(And yes, I do fully intend to choke on that number come mid-March.)

6) You’ll be sorry you hated on the Hawks.

One of the reasons you’ll be sorry is that I’m not going to shut up about them.

But hopefully that won’t be the primary reason. You heard it first right here: The Hawks are going to win 35 or more games this year, and more importantly (also more likely) they’ll become a nationwide League Pass favorite.

Why? Two words for you: J Smoove. Translation: Josh Smith, a.k.a. Atlanta’s answer to Andrei Kirilenko, with more offensive upside, a far more explosive repertoire of dunks and less nagging injury concerns. In fact, the only thing that Josh Smith doesn’t have that Kirilenko can claim (other than a pretty radical mohawk) is a deal with his hot Russian rock star wife allowing him to strap a jimmy hat on Little Andrei and make a night of it with a random woman one night per year.

Still skeptical? Consider these nuggets removed straight from the Hawks' 2006-07 Media Guide (which I do not have, nor have I ever read):

  • Fact: Josh Smith is one of the five most exciting players in the NBA.
  • Fact: Josh Smith will be a first-round pick in your fantasy draft next year.
  • Fact: Josh Smith has never raced a cheetah before but if he did he would most likely win.
  • Fact: You know how sometimes you hear about people who can dunk a tennis ball on an 11-foot goal or pull a quarter off the top of the backboard, or whatever people tell you to impress upon you how good someone’s leaping ability is? Well, Josh Smith can 360 windmill dunk a bowling ball and pull a shot of whiskey off the top of the backboard without spilling a single drop.
  • Fact: Josh Smith can not only block shots at an alarming rate, he can also block out your negative thoughts about the Hawks so that they don’t bother him.

5) This is the year Carmelo Anthony legitimately makes it a “Big Three.”

Have any of you kind of had the feeling all along that Carmelo has pretty clearly been a tad bit below his peers and recent SI covermates LeBron and D-Wade?

As good as Carmelo has been, haven’t LeBron and Wade deserved the accolades a little bit more if for no other reason than the fact that they’re just more complete all-around players? (Oh yes, and there’s also the small fact that Wade led Miami to the NBA title.)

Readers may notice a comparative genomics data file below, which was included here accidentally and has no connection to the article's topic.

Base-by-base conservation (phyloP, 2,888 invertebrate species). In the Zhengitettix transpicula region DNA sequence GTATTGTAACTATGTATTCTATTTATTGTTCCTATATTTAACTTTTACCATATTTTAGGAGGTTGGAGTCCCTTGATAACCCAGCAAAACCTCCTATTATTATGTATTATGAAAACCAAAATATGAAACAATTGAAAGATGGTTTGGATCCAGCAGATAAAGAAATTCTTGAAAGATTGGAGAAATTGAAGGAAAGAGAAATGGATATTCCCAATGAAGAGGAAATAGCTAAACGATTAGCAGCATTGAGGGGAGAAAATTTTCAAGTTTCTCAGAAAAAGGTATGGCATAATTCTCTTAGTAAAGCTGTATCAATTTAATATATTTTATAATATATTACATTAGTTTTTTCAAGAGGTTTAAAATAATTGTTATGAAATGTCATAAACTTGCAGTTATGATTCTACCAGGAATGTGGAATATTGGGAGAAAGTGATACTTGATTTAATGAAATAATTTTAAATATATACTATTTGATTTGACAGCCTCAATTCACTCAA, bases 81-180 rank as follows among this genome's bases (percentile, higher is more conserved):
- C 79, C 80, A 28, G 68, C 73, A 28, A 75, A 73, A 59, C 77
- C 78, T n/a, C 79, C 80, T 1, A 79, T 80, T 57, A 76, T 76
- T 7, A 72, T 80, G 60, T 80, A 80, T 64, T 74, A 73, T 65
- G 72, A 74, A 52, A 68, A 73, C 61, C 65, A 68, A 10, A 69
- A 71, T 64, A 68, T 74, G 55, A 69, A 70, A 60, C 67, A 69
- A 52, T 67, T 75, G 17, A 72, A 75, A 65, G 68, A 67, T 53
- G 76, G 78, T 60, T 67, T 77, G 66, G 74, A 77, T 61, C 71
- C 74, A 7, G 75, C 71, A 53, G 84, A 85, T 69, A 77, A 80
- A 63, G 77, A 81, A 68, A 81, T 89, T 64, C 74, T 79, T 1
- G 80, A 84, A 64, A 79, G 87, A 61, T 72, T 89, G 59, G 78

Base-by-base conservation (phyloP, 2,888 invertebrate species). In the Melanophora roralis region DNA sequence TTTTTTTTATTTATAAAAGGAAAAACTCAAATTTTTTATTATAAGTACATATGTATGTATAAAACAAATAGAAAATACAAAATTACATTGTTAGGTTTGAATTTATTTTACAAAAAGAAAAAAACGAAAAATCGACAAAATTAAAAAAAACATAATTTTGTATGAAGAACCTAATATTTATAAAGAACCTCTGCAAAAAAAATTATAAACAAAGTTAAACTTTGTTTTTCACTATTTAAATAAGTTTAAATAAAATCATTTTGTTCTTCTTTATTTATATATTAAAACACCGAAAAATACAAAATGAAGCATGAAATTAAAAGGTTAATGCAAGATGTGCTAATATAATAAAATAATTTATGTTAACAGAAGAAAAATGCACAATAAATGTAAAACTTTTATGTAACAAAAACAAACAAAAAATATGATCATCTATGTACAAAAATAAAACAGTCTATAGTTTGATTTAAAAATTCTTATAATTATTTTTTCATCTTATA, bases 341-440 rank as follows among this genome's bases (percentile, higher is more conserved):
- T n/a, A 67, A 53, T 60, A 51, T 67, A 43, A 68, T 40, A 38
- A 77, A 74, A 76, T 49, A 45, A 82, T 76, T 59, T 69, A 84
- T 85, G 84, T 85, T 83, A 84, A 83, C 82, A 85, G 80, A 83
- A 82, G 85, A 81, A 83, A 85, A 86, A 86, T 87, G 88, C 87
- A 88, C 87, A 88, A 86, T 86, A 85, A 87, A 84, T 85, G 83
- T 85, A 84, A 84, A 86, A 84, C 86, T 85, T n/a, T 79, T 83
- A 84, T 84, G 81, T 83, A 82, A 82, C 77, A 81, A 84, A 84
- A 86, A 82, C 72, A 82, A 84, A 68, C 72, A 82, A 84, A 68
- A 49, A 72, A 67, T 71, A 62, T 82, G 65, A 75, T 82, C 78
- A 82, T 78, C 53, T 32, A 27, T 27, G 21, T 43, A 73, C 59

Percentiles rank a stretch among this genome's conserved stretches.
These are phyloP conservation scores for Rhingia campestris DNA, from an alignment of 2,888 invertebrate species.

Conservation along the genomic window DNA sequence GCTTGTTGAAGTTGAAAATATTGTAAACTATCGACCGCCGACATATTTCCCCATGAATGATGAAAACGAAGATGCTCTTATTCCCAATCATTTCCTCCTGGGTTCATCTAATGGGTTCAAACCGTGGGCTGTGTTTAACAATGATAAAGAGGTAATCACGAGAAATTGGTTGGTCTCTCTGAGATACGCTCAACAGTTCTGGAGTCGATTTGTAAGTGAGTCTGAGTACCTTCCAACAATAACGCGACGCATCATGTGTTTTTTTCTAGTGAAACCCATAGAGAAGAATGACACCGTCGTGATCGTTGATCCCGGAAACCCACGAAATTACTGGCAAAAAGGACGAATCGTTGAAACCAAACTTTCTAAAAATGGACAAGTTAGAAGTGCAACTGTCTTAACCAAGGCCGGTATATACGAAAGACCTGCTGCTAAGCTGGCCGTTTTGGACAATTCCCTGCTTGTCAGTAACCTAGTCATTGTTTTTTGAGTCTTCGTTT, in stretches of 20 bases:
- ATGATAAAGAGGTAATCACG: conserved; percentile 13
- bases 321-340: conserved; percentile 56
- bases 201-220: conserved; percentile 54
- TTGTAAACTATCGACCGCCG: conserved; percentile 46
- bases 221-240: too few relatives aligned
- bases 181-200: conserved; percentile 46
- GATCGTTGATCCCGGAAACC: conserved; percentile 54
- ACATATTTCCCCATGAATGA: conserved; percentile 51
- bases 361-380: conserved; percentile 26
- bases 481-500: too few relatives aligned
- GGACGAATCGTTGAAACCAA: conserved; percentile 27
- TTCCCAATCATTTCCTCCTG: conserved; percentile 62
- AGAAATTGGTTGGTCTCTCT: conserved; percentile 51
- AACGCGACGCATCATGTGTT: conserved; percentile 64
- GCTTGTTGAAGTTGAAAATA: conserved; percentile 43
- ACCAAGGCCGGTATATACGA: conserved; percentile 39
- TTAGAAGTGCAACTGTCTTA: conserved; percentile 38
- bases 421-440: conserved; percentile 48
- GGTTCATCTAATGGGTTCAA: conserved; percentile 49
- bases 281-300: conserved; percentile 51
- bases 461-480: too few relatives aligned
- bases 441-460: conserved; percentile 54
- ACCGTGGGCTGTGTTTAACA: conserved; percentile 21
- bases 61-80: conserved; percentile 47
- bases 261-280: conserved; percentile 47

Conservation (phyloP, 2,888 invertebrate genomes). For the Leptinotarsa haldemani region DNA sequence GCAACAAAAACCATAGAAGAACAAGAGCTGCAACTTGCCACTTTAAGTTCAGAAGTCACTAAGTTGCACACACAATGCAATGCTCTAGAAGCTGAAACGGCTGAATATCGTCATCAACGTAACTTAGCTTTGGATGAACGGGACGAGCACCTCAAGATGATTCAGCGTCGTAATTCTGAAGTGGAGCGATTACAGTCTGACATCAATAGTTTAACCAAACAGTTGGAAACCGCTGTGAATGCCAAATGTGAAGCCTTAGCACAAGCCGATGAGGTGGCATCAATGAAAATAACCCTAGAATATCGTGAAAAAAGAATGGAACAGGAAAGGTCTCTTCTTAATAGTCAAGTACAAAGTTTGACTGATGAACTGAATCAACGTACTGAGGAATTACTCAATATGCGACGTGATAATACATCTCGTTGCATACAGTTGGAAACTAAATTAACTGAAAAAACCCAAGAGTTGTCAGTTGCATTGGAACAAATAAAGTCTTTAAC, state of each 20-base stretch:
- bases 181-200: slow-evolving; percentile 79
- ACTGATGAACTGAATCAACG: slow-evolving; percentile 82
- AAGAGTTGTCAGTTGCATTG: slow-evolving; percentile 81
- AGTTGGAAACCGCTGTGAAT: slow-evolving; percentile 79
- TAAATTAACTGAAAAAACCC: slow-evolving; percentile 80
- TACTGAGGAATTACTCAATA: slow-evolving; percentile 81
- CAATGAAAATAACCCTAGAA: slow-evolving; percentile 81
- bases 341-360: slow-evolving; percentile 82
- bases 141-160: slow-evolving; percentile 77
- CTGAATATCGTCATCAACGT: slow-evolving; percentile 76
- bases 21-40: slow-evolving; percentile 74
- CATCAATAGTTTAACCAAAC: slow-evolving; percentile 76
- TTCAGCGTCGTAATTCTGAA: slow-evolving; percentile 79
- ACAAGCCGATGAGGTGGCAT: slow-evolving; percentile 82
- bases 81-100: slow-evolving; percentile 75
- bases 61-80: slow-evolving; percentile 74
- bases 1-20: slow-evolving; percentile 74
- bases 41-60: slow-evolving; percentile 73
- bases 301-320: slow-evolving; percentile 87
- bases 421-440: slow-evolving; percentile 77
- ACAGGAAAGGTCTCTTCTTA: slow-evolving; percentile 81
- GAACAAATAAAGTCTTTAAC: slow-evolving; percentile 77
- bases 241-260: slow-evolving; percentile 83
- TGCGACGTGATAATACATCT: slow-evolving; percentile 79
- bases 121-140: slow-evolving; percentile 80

Well, if you watched any of the World Championships this summer, there’s reason to think that Carmelo might be ready to finally legitimize his place in this ballyhooed hoops triumvirate. In Japan, Melo was playing not just like a man possessed, but like a man possessed by an army of relentless mind-altering gnomes whose only instruction was: Score at will.

Most impressive about Carmelo’s showing at the World Championships was his shooting from behind the 3-point arc, something he has yet to master in the NBA. And it might have had to do with the fact that the international 3-point line is closer, but regardless, there was something about the way he played overseas that makes you think a dominant, 30 ppg year is on the way.

4) Through a stunning series of confessions from his friends and associates, we will learn that although Sebastian Telfair was not involved in the shooting of the rapper Fabolous, he did play an integral role in the shootings of Biggie, 2Pac, President Lincoln, the dude Dick Cheney capped, Stringer Bell and may have fired the shots that hit Siegfried and Roy’s house.

Did that just blow your mind?

3) In one of the truly great stories of the season, Grant Hill will stay on his feet for more than 70 games and return to form by scoring 18+ ppg and legitimately schooling a bunch of young fellas along the way with a repertoire so smooth and textbook that it has no room for a 7-step travel move to the basket or a ridiculously illegal crossover.

Wow, I hope this one comes true.

(As a side note, have you noticed that the predictions themselves have started to become longer than the explanations? Not sure exactly what that means.)

2) Amare Stoudemire will have his nights where he dominates like it’s ’04-'05, but there will be far less of them than any of us would hope to see.

And this leads me to a question: What’s the deal with microfracture surgery? Seeing how difficult it’s been for guys like Kenyon Martin and Chris Webber or the now-retired Allan Houston and Jamal Mashburn to fully regain their athleticism, it’s hard not to wonder if there might be a better way. Sure, Jason Kidd still looks pretty good these days, but it’s tough to reconcile guys getting a procedure so risky unless it’s absolutely 100 percent necessary and their career will be over if they don’t do it. Especially for someone like Amare, who’s still a few weeks shy of his 24th birthday.